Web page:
In a wonderful recent piece, a response to our collective lack of compassion in the face of the migrant crisis, author and activist Owen Jones wrote: “Almost all human beings have the capacity for empathy. Everyone has the potential to be at least troubled, or feel genuine anguish, about the suffering of other human beings.”
Archive for month: October, 2016
“Were you abused? Do you think you might be gay? Or perhaps there’s someone in the family with anorexia?”
Such are the types of questions I’ve been asked by probing psychiatrists fishing for an explanation of my mental illness. Some of these questions may well be involved in my coming to rely on a severe eating disorder, but I’ve long been frustrated by the quest for explanation – a sole cause or triggering factor.
It all starts with love.
It took every ounce of self loathing, punishment, starvation, self harm and self directed mental abuse to keep me in hospital for two years, knocking on death’s door.
I fully believed that being emaciated was the biggest achievement of my life. And if I died of starvation then I had succeeded … I held onto this dream for many years even with the imminent threat of death, the loss of an international sports career and a modelling contract
Of course I was miserable.
I used to wonder why all my close friends were mentally ill, addicted to something or both. Why did I attract them? Was I co-dependent? Possibly. Did I have such a low self esteem that I didn’t think myself capable or deserving of having regular, healthy friends? Could be. Was it because I found them to be more creative, open-minded and interesting? Possibly, though plenty of mentally well people also have these characteristics.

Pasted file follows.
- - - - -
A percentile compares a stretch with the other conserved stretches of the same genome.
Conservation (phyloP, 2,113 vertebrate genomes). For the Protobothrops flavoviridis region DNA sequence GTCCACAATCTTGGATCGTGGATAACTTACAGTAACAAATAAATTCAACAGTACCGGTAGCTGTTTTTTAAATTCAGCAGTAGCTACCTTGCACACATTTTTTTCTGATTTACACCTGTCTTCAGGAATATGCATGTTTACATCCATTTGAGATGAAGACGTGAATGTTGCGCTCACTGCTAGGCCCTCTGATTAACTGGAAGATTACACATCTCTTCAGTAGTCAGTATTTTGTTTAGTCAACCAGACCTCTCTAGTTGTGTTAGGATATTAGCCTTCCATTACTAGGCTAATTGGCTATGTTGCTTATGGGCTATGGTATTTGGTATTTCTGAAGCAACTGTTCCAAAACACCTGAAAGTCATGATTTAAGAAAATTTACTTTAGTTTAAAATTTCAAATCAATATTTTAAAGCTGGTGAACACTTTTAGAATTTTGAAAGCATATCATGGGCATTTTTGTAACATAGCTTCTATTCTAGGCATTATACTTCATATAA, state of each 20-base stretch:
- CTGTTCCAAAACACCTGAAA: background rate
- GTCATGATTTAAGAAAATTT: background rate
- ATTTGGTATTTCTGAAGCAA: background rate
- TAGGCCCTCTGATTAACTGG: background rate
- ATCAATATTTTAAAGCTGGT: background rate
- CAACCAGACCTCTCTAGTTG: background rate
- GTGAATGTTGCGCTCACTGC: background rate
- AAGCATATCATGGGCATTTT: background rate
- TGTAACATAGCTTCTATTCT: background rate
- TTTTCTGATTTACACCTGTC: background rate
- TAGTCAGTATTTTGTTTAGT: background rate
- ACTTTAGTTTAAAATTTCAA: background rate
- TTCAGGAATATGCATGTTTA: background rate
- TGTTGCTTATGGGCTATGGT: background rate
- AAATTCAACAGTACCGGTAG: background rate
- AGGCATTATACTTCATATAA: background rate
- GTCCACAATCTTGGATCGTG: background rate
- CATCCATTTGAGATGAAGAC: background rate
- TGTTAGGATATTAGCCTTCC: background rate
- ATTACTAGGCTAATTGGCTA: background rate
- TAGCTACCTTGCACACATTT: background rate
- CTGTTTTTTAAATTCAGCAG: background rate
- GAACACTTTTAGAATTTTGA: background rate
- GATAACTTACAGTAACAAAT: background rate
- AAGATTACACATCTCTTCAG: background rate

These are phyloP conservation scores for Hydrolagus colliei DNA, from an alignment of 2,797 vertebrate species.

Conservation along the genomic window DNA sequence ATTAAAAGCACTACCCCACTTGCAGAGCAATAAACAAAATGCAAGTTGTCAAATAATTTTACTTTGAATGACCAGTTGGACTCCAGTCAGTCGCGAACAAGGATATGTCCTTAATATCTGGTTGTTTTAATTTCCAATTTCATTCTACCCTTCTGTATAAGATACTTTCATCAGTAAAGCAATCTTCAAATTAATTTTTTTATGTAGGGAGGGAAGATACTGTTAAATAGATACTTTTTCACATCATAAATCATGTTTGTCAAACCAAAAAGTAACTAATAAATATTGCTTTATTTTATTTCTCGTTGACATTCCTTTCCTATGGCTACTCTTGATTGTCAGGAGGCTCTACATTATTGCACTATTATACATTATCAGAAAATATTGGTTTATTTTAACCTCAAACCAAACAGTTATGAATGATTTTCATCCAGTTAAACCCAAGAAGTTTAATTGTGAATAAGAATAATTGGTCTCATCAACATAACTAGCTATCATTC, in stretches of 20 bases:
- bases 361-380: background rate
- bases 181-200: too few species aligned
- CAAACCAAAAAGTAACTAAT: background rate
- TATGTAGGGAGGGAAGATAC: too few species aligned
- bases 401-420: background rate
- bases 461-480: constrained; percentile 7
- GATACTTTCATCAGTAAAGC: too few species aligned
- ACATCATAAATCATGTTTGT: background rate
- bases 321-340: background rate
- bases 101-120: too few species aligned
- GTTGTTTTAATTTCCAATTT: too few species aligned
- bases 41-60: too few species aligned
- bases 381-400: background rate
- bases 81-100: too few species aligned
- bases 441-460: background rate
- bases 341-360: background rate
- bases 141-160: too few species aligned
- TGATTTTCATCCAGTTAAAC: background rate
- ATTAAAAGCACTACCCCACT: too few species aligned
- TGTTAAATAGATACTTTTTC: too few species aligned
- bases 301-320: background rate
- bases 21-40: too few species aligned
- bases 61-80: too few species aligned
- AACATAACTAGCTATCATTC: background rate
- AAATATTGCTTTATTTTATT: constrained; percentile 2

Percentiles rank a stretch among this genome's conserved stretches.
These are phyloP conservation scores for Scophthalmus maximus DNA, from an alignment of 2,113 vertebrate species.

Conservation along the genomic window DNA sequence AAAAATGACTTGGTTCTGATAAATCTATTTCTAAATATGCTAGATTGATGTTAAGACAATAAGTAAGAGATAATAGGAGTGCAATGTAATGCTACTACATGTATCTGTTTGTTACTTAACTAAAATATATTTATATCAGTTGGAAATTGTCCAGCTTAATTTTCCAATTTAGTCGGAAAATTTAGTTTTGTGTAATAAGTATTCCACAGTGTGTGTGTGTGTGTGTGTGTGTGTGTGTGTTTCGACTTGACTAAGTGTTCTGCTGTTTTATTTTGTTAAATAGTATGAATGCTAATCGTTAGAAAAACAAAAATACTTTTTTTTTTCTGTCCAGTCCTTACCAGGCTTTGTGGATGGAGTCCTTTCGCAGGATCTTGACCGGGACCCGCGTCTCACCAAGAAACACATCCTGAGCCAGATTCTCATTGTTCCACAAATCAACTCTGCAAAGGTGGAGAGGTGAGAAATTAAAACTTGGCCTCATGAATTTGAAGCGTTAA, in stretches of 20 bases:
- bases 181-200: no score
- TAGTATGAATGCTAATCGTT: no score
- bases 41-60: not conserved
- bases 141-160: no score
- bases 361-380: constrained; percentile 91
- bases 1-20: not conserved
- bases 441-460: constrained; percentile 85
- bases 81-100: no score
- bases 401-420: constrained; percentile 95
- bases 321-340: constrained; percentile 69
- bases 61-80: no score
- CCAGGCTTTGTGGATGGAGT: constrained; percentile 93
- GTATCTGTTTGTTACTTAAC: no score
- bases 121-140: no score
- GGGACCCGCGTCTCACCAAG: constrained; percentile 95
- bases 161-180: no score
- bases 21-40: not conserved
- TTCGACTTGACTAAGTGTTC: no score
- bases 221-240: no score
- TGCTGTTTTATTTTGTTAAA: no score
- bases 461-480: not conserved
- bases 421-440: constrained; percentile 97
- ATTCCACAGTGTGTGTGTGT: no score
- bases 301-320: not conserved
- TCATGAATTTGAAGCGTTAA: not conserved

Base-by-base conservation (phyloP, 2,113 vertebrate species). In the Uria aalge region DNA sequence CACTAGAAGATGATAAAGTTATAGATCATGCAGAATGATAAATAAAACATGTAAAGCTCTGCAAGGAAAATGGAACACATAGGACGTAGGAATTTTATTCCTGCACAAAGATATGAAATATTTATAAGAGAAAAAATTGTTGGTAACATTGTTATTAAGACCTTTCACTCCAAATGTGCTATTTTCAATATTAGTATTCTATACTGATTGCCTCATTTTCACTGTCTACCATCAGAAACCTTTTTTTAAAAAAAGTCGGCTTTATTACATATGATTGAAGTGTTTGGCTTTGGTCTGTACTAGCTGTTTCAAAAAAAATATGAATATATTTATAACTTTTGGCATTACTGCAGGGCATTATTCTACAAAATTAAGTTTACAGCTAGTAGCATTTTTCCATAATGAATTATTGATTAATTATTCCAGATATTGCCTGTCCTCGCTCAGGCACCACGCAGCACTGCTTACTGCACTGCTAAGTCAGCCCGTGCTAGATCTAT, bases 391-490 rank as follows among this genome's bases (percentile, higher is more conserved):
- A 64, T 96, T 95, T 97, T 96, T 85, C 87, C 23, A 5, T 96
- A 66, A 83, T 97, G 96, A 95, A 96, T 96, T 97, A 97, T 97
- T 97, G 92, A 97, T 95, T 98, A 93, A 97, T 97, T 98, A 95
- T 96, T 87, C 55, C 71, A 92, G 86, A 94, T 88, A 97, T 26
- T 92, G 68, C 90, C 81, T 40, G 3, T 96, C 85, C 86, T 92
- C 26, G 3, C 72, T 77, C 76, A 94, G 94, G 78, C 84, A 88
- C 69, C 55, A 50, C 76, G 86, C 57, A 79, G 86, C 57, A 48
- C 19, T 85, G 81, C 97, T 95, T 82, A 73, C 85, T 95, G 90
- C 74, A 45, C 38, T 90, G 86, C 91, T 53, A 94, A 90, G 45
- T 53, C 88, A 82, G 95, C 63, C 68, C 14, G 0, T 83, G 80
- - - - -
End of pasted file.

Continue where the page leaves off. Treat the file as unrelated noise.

That was it – the final straw! I had to do something or risk getting a ‘diagnosis’ myself.
I can’t remember the exact circumstances, but I know that there had been an accumulation of stuff. Just one thing after the other; seemingly relentless.
It was February 2016, the UK EU referendum debate was beginning to warm up and my tolerance for absorbing toxic tweets and frustrating Facebook posts was dwindling fast. Not long before this Stephen Fry’s documentary ‘An exploration of manic depression’ had been aired and Ruby Wax was on a riotous roll, touring with her new book and generally shouting about ‘broken brains’ at every available opportunity.
The narrative of diagnosis and disorder was all over the place. It had somehow, when we were not looking, managed to sneak quietly into our profession.
In 2003, I was diagnosed with schizoaffective disorder. Over ten years later I published a book called Schizophrenics Can Be Good Mothers Too, written under the pseudonym Q.S.Lam, which deals specifically with postpartum psychosis.
I find the term mental illness very stigmatising. What does it actually mean? I see myself as high functioning, creative and productive, even though I am often battling with complex symptoms. Faking being normal is very exhausting for my brain. It would be much easier if I could simply tell people openly about my condition.
What happened when compassion replaced clinical objectivity, and creativity replaced compliance.
One morning in 2009 I was sitting in the psych ward, working on a plan to kill myself. I was made an involuntary psychiatric patient following a rather extreme type of self-harm, even for me. My home had been rushed by police, ambulance officers and a psychiatric crisis assessment team, and I’d been carted off to the ED, and then the psych ward. I was being plagued by the voice in my head, who I called ‘The Judge’. I thought there was a beast who lived inside me, I thought I was evil and I thought that I had to be destroyed. I felt trapped in an inescapable and tormenting madness.
Today is Katie Mottram’s birthday, and it’s also the launch of her #emergingproud, coming out of the spiritual closet campaign. “Coming Out” is normally understood as a rite of passage for people from the LGBT+ community, to transform stigma and shame into pride and celebration. Katie hopes her campaign will do the same for people who have experienced mental health crises, encouraging them to speak out about spiritual experiences as a way to combat stigma. Katie’s campaign aims to help build a bridge between psychiatry and spirituality, to normalise rather than pathologise unusual experiences.